Bangladesh has sought early signing of the long-pending Teesta water sharing agreement with India
Bangladesh and India have agreed to conduct phase-3 trials of the Covid-19 vaccine in Bangladesh soon after the latter launches the trials there.
Reiterating the commitment of India to prioritise the supply of Covid-19 vaccines, Indian External Affairs Minister Dr S Jaishankar emphasised the importance of Bangladesh in India's "Neighbourhood First" policy.
In this context, the Indian ministers directed their officials to expedite exchange of required information regarding Phase-III testing, vaccine distribution, co-production and delivery in Bangladesh, according to the India's external affairs ministry's media release issued after the 6th Bangladesh-India Joint Consultative Commission (JCC) meeting held virtually yesterday.
According to the Bangladesh foreign ministry press release, both sides discussed collaboration in the health sector, especially in terms of delivery, distribution and co-production of Covid-19 vaccine.
Foreign Minister Dr AK Abdul Momen appreciated India's commitment with regards to prioritising Bangladesh for the supply of the vaccine in the near future.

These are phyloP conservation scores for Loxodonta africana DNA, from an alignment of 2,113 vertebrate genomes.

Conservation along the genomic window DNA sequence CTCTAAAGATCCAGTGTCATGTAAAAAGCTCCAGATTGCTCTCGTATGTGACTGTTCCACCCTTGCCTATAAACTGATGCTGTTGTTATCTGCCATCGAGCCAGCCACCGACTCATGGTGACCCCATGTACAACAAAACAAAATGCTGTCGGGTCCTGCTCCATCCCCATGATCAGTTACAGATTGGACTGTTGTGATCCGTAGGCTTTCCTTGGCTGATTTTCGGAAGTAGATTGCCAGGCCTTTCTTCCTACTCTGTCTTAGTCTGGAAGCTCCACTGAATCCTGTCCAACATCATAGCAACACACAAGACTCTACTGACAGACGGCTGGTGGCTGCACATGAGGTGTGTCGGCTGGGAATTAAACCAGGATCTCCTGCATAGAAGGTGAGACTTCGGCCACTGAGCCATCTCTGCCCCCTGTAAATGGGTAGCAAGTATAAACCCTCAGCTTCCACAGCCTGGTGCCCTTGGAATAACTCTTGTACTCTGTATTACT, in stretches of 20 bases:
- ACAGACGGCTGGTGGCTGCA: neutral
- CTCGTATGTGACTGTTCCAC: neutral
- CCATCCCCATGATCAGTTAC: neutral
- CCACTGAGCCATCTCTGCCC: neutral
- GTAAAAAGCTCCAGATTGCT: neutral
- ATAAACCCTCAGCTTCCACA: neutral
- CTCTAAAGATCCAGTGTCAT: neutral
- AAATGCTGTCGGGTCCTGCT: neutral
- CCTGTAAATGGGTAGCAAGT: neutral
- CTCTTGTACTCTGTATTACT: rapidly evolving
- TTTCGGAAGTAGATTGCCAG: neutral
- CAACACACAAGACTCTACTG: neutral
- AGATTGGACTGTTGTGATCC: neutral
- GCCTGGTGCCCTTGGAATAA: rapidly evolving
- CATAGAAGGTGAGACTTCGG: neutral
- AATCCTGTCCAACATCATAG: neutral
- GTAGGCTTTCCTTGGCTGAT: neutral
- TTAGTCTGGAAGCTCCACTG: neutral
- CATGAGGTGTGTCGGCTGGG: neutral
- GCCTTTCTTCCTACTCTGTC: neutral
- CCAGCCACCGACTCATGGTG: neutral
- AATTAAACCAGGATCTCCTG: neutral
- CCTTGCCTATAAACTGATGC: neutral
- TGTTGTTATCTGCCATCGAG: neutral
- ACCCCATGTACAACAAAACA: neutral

Bangladesh has also sought early signing of the long-pending Teesta water sharing agreement with India.
Both countries have also agreed to resolve water-sharing issues of common rivers and bring down border killings to zero, Dr AK Abdul Momen told reporters at his office after the meeting.
"We have positive responses from the Indian side …we are always hopeful about signing the Teesta treaty," the foreign minister said.
Dr AK Abdul Momen led the Bangladesh side while Dr S Jaishankar led the Indian team at the virtual meeting.
Secretaries and high-level representatives from different ministries and divisions of the two countries joined the meeting.
During the meeting, Foreign ministry officials said that the two ministers reviewed and discussed the entire gamut of bilateral relations, including cooperation on connectivity, security, political issues, development, trade and investment, power and energy sector and people-to-people contacts.
They also discussed a wide range of issues, including water sharing, trade, line of credit, border killings, air bubble, pandemic and Rohingya crisis during the bilateral talk.
Apart from the Teesta issue, they discussed the draft of potential water sharing treaty of six transboundary rivers – Monu, Muhuri, Khowai, Gomti, Dharla and Dudhkumar.
They reviewed the possibility of holding the stalled Joint River Commission (JRC) meeting between Bangladesh and India soon as the last meeting was held in New Delhi in 2010.
"It [JRC] will be held very soon," Momen said.
The JCC also reviewed the projects under the Indian lines of credit, and Dhaka put emphasis on expediting the implementation process of the projects.
Enhancing cooperation in the energy and power sector through facilitation of tripartite power-energy cooperation among Bangladesh-India-Nepal and Bangladesh-India-Bhutan was also discussed.